The frequencies you actually see in use depend a lot on the application you are using and where the power is needed most. If you use a thread heavy application like 3D rendering, then you can see all the cores being used at the same rate, in which case they'll sit fairly comfortably at 4.2GHz. As for single-threaded applications, the theory goes that they should top out one core at 4.8GHz, although in testing I often saw cores maxing out above that, as much as 4.95GHz.

To understand what's happening here, it's briefly worth going over Precision Boost 2, which is what AMD has used since the launch of its Ryzen 2000 chips to boost frequencies on the fly. This isn't overclocking, and it isn't something you can opt out of, rather it's a system for raising clock speed when there is headroom to do so, to ensure the chips offer the best performance on the fly. This isn't pre-set either, and instead allows the chips to adapt dynamically to the workloads. There are various activity monitors the chip keeps an eye on to make sure it can make these boosts, and it can make adjustments in milliseconds.

An important part of this is the fact that Ryzen 5000 chips are aggressive when it comes to using sleep states in order to keep power usage down. So any cores that aren't being actively used are not downclocked, or undervolted, instead they are essentially turned off. They draw no power and produce no heat because of this. That means that the active cores have more power and thermal room to work with, which equates to higher clock speeds where it counts.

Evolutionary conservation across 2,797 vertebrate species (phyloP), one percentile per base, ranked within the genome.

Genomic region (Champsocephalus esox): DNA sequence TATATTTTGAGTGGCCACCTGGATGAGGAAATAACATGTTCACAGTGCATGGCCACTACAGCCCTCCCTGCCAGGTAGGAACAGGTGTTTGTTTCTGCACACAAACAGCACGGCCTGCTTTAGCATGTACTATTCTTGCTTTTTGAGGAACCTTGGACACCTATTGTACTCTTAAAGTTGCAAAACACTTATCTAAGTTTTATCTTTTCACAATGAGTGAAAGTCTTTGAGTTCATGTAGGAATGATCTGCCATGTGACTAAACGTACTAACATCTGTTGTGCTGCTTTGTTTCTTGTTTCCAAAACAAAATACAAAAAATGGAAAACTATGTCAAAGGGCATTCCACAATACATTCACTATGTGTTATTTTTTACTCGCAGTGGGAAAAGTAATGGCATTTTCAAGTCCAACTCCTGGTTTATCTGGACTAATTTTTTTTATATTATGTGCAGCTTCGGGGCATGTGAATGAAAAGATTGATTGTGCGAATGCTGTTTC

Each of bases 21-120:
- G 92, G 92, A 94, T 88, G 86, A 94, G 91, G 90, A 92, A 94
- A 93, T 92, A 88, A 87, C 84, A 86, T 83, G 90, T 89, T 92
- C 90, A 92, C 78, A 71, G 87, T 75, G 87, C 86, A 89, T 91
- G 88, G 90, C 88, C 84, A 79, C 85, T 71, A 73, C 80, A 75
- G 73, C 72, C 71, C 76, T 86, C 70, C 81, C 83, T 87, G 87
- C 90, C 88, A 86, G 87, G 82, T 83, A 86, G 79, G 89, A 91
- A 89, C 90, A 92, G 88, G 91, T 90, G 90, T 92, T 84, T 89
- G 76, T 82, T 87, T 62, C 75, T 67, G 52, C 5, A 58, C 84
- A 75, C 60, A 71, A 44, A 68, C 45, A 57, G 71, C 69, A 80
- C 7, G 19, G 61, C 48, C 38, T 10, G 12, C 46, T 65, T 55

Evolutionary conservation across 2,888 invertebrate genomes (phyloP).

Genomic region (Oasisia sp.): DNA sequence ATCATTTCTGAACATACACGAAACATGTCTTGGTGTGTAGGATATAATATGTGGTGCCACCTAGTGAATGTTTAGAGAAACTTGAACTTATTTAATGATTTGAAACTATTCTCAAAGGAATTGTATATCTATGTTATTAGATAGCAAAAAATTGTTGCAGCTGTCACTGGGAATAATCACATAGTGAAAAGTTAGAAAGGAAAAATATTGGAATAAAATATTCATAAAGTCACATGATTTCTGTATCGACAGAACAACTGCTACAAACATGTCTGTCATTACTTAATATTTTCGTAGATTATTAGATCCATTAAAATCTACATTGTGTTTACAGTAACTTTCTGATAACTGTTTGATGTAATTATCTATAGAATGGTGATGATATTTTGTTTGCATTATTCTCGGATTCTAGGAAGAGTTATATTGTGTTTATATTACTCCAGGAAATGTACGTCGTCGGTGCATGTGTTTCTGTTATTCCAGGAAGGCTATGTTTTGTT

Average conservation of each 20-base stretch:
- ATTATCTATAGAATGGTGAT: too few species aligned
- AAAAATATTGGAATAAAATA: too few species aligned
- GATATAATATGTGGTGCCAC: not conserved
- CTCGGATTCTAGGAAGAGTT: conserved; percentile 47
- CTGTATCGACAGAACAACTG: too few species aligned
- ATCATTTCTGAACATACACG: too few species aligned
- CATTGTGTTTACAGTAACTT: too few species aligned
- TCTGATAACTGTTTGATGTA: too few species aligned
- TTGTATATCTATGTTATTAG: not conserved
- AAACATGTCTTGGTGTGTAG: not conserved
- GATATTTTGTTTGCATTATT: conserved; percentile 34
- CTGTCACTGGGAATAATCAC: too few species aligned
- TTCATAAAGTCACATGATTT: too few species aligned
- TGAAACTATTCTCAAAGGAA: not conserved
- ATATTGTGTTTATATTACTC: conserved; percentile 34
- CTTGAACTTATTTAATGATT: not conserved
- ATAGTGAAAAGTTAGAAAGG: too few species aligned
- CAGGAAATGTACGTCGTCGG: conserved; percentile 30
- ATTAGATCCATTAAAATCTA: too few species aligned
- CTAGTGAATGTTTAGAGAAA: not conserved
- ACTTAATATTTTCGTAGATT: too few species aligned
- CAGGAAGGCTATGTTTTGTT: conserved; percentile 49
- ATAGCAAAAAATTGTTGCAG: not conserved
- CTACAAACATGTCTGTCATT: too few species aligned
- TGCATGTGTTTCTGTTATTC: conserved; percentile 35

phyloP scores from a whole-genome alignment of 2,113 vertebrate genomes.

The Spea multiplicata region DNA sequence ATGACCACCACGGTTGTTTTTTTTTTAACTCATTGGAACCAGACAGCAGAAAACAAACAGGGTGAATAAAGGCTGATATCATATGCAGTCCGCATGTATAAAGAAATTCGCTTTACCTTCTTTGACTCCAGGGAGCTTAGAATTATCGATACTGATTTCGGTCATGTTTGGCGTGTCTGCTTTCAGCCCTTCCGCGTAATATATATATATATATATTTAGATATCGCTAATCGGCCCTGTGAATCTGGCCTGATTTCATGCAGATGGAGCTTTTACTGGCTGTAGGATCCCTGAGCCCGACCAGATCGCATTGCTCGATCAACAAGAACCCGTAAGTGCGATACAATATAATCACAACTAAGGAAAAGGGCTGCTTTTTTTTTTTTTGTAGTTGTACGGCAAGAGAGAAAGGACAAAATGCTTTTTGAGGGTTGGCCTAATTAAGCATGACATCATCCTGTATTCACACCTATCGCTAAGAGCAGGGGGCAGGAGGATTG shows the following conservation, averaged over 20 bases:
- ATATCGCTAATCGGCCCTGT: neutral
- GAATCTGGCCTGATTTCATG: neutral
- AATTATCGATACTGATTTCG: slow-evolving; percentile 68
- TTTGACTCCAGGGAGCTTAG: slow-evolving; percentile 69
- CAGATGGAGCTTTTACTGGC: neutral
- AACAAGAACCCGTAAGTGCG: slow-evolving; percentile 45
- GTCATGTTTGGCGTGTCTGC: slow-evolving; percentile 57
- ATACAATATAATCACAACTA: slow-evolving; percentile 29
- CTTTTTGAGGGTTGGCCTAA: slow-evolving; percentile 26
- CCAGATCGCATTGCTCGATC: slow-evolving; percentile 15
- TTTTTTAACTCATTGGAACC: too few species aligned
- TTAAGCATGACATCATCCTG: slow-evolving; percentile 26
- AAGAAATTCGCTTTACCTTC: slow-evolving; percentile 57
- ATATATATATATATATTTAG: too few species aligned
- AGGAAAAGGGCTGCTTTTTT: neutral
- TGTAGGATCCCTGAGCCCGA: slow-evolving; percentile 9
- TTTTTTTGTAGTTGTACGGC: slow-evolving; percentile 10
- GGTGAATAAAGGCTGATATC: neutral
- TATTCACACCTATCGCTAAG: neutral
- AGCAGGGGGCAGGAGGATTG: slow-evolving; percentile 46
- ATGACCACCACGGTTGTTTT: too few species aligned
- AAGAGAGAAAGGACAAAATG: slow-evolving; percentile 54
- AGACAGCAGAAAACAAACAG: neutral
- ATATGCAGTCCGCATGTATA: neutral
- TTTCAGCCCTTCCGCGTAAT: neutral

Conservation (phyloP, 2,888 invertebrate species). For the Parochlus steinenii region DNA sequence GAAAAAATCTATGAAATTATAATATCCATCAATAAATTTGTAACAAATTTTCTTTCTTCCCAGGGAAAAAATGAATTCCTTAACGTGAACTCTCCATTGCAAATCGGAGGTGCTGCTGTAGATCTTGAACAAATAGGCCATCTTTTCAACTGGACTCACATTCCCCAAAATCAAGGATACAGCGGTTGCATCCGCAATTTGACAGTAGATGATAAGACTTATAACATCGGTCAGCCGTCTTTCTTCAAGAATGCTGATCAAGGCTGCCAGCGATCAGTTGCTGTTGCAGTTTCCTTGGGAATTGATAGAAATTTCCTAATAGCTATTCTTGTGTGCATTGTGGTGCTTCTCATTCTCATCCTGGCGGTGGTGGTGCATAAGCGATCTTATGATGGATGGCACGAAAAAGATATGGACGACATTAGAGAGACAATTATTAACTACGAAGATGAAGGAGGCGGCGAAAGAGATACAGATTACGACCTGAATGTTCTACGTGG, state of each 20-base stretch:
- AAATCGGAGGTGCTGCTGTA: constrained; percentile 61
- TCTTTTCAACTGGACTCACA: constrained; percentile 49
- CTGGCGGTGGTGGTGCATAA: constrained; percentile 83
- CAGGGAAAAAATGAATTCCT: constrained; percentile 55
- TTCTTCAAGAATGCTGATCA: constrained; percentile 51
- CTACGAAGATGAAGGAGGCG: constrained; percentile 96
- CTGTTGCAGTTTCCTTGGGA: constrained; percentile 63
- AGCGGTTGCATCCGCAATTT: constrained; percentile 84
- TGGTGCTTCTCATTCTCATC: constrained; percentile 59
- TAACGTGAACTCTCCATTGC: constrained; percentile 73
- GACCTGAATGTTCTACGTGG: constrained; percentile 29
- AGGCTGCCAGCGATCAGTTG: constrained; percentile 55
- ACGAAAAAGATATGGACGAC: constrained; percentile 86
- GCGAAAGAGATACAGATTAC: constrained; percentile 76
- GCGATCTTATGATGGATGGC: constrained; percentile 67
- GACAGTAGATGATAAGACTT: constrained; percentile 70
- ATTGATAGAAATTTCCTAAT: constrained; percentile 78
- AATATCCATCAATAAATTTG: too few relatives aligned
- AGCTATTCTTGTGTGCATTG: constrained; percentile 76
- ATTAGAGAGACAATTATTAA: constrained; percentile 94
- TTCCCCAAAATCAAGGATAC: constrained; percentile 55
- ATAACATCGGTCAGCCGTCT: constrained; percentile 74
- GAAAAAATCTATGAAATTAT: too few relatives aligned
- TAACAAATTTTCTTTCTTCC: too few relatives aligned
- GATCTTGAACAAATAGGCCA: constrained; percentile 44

This is a positive thing to report, because with Zen 2 it was often hard to see the top boost clock hit at all. The fact that we saw the 5900X surpass the maximum boost clock on more than one occasion means that AMD isn't overmarketing these new chips either, you should see those boost clocks hit fairly regularly too. 

(Image credit: AMD)

Ryzen 9 5900X performance

Now the important bit: performance. A processor can have the cleverest architecture around, but unless it delivers, what's the point? Well, luckily for AMD and us the potential buyers of the Ryzen 9 5900X, it absolutely delivers. Whether you're looking at serious number crunching for video encoding and 3D rendering or for gaming, the Ryzen 9 5900X absolutely delivers. This thing is a beast.

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Ryzen 9 5900X CPU performance

(Image credit: Future)
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Ryzen 9 5900X CPU performance

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Ryzen 9 5900X CPU performance

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Test Rig

CPU - AMD Ryzen 9 5900X
Cooler - Zadak Spark AIO
Motherboard - Gigabyte X570 Aorus Master
Memory - 16GB Thermaltake DDR4 @3,600MHz
GPU - Nvidia RTX 2080 Ti
Storage - 2TB Sabrent Rocket PCIe 4.0
PSU - Ikonik Vulcan 1200W

Cinebench R20 is a great benchmark for assessing the raw processing power of a chip and it loves as many high performance threads as you can throw at it. Compared to the last-gen 3900XT, the 5900X represents a significant step up in multithreaded performance by 16 percent, while the single-core performance also sees a notable boost of 20 percent. 

I've included the 16-core, 32-thread 3950X for comparison, and the new chip is almost as fast. As for Intel's 10-core, 24-thread 10900K, it doesn't really stand a chance, with AMD's latest chip clocking in a cool 30 percent faster.